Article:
It gets even worse. While it would be wrong to say the Lib Dems were banned from Murdoch's papers (indeed, the Times has a good record in this area), I would say from personal experience that they are often banned – except where the news is critical. They are the invisible party, purposely edged off the paper's pages and ignored. But it is worse than that, because it is not just the Murdoch press that is guilty of this. The fact is that much of the print press in this country is entirely partisan and always has been. All proprietors and editors are part of the "great game". The trick is to ally yourself with the winner and win influence or at least the ear of the prime minister.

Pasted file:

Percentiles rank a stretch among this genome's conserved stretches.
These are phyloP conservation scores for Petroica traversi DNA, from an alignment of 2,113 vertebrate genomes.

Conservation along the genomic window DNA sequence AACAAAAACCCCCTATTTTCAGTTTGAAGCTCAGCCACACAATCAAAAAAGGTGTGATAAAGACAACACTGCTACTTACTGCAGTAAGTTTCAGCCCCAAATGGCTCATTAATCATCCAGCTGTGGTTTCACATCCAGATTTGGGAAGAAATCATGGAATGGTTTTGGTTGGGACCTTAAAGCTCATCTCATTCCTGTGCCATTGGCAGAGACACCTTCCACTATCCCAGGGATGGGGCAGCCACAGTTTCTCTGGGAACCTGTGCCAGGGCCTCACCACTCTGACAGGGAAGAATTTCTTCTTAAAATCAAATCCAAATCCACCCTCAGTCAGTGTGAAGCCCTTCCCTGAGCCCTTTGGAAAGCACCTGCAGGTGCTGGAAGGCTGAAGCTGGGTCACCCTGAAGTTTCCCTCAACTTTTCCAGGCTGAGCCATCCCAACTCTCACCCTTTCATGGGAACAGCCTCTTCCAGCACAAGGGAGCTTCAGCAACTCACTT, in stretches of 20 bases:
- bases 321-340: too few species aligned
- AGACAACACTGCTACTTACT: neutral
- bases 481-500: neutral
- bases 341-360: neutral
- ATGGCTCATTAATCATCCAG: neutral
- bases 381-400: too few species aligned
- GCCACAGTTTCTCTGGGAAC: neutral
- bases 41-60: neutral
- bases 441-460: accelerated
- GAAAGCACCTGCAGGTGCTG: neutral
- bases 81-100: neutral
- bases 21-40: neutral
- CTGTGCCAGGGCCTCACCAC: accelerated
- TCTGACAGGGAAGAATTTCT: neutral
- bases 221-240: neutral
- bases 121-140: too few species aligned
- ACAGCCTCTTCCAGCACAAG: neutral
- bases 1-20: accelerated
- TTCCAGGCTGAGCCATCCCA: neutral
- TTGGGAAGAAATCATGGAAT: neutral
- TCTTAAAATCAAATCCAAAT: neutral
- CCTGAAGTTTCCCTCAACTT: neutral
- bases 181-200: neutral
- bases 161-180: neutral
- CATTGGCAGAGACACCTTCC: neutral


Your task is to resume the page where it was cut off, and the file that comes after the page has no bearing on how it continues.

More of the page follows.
The consequence of this has been that the middle party has been ignored, simply because it was assumed it would never win power. After all, why court a powerless party?

So, as the pendulum swings from red to blue and back to red, the newspapers, or many of them, swing with it – sometimes ahead of the game and sometimes behind.

Over the years the relationships between the media elite and the two main political parties have become closer and closer to the point where, now, one is indistinguishable from the other. Indeed, it is difficult not to think that the lunatics have stopped writing about the asylum and have actually taken it over.

We now live in an era when very serious men and women stay out of politics because our national discourse is conducted by populists with no interest in politics whatsoever. What we have in the UK is a coming together of the political elite and the media in a way that makes people outside London or outside those elites feel disenfranchised and powerless. But all that would go to pot if Clegg were able to somehow pull off his miracle. For he is untainted by it.